24 June 2013

Crossovers - crossed wires

Back in February 2013, Mr Mustard asked Barnet Council about the issue of parking tickets at crossovers (outside of CPZ areas) where the home owner had not asked for an attendance by a traffic warden, viz:

Are PCNs being routinely issued at dropped kerbs outside residential premises or only in response to a request from the occupier?

The answer he got was:

After some reiteration to NSL months ago I am not aware of recent problems where PCN's are being routinely issued at dropped kerbs outside single residential properties without a call or face to face request for help from those resident at the property.

What this response told Mr Mustard was that NSL were running riot at the start of the contract and supposedly aren't any longer. Hmmm.

Now let us look at a decision by the independent adjudicator at PATAS of 8 March.

The appellant denies the contravention. She states that she parked alongside the dropped kerb in front of her own driveway for the purposes of loading and unloading and therefore falls within the exceptions provided by the Traffic Management Act 2004 S.86(3) and S.86(5.

The local authority have not addressed these representations but incorrectly state that it is still a contravention to park outside their own driveway in direct contradiction to the legislation which require a complaint to be made by the owner of the residential premises.

I am therefore not satisfied that the contravention did occur and allow this appeal. If the appellant wishes to pursue a claim for costs she should send in an itemised note of the time and disbursements incurred in defending this appeal.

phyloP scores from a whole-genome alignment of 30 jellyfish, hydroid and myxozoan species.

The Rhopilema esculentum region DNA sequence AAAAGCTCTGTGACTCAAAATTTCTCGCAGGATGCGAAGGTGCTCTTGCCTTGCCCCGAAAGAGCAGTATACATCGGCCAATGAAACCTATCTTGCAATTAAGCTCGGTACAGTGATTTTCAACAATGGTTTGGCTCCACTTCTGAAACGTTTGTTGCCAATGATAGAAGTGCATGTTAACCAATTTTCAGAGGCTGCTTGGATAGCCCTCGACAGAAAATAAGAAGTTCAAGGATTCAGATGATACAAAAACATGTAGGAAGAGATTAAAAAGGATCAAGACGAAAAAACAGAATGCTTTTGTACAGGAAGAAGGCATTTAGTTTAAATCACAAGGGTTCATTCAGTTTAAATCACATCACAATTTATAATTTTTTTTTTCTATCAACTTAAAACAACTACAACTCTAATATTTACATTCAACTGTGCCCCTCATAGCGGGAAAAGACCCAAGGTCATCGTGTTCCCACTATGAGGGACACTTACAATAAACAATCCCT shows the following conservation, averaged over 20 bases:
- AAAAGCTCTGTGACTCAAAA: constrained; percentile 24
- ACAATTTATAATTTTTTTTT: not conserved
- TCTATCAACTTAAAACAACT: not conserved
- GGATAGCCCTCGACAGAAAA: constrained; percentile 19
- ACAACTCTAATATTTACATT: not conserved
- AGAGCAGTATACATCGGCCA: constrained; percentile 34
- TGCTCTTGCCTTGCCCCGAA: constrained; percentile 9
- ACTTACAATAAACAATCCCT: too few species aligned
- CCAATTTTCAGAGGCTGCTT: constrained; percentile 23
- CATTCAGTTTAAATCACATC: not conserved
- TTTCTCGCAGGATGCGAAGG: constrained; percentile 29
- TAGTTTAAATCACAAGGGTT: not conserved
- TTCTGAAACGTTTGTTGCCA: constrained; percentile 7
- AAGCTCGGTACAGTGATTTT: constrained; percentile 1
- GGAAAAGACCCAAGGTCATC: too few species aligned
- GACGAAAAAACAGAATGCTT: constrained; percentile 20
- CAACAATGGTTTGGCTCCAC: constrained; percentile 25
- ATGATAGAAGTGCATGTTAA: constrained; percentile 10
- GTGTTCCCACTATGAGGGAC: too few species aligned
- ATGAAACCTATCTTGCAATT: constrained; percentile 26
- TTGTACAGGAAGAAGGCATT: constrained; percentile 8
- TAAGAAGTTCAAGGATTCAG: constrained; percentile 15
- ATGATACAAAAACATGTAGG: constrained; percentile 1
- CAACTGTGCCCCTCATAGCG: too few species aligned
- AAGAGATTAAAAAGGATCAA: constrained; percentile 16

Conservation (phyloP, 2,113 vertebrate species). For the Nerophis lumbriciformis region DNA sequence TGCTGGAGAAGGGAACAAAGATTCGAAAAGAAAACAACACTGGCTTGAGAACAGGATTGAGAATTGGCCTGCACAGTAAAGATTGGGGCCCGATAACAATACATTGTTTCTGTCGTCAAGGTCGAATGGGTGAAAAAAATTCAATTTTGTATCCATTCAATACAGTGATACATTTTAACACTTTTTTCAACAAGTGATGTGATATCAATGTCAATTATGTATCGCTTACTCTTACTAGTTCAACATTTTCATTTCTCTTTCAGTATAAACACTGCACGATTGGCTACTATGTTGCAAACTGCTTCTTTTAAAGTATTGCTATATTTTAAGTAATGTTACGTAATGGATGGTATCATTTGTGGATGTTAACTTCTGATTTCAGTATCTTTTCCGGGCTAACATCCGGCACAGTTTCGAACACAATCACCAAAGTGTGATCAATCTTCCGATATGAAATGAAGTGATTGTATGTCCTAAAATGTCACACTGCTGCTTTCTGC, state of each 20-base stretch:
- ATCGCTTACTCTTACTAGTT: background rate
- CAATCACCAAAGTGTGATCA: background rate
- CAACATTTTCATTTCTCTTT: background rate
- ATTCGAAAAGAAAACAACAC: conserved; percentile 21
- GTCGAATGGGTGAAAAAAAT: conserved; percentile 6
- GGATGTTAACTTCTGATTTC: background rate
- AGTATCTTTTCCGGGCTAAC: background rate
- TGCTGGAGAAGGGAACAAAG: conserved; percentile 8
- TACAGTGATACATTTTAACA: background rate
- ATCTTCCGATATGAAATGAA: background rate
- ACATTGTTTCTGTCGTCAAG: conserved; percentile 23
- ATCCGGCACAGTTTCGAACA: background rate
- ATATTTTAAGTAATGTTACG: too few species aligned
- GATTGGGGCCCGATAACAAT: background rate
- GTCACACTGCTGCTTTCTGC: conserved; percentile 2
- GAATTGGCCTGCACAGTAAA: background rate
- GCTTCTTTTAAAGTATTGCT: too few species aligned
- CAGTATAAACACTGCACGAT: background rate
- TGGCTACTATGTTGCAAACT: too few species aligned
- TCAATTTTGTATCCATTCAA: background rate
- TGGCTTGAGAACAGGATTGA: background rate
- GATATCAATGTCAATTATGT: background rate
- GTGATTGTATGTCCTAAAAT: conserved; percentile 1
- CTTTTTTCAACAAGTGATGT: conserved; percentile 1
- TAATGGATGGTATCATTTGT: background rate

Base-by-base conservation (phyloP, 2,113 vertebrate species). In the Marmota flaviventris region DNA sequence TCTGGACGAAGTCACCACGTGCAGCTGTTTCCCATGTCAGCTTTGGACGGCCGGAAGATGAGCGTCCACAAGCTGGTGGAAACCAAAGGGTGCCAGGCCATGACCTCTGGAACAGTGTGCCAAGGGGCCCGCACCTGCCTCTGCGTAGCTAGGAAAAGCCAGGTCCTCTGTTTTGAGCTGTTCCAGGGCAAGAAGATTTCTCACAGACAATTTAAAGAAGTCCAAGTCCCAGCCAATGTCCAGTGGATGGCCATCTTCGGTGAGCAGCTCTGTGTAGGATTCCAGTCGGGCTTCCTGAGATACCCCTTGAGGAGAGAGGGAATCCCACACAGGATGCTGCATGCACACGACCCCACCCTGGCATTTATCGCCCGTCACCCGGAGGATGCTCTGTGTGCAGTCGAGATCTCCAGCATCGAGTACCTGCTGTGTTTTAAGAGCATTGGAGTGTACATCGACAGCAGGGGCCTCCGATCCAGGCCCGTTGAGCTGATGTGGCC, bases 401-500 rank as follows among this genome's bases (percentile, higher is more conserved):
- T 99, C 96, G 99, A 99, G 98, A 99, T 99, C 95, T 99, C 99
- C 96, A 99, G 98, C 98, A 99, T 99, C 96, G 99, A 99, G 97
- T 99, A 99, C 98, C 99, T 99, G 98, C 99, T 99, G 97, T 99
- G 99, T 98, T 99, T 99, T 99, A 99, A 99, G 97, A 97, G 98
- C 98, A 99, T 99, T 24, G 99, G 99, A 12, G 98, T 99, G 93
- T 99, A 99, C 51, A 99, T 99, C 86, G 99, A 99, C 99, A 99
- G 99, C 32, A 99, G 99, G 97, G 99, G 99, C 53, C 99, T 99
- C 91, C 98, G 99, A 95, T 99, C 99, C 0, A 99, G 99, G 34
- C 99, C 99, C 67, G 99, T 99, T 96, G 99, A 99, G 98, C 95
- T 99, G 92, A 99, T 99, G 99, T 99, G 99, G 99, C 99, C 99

Costs were considered on 18 June and the adjudicator said:

The appellant has now applied for an order for costs and expenses to be made against the local authority on the basis that their conduct in failing to address her representations or the legislation to be "extremely unreasonable"

Under Regulation 12 of the Road Traffic (Parking Adjudicators) (London) Regulations 1993 it is provided that an Adjudicator shall not normally make an order awarding costs and expenses but may, subject to hearing representations from the party, make such an order against that party if he is of the opinion that the party has acted frivolously or vexatiously or that his conduct in making, pursuing or resisting an appeal was wholly unreasonable. Additionally, an order may be made against the local authority where the Adjudicator considers that the disputed decision, (the decision by the local authority to reject the appellant's representations), was wholly unreasonable.

I find the local authority complete lack of even an attempt at addressing the appellant's representations or checking the legislation despite being placed on Notice by the appellant, and in clear breach of their statutory duty, makes the disputed decision wholly unreasonable.

The local authority have not made any representation as to why a costs award should not be made.

I therefore award the appellant costs in the sum of £62.15 made up as follows:

1) £60.00 for time spent in excess of 5 hours which would be the maximum amount a litigant in person would be able to recover in the Small Claims Court under the Civil Procedure Rules.
2) £2.15 disbursements for the cost of a stamp and recorded delivery.

So now you wonder why the case was allowed to go all the way to PATAS at the very time that Mr Mustard was asking about this problem and why the council don't know as much about the tricks that NSL get up to as Mr Mustard does? The council have wasted £44 of your money on an unnecessary hearing and then had to fork out £62 on the expenses of the resident.

One day, one hopes, the council will become sensible and boring and exhibit some common-sense. Until then, Mr Mustard will keep an eye on them.

Yours frugally

Mr Mustard

2 caveats

1. Inside a CPZ there will probably be a single yellow across your dropped kerb so even the householder cannot park there during the zone hours. Sometimes there will be a parking bay across your dropped kerb which means, Mr Mustard thinks but this is a complicated area, that the householder could park across their own dropped kerb but no-one else should as a question of courtesy although you could argue you have explicit permission to do so during zone hours.

2. If you have a shared drive neither resident can park across the dropped kerb as it has to be left for access by the other neighbour at all times.

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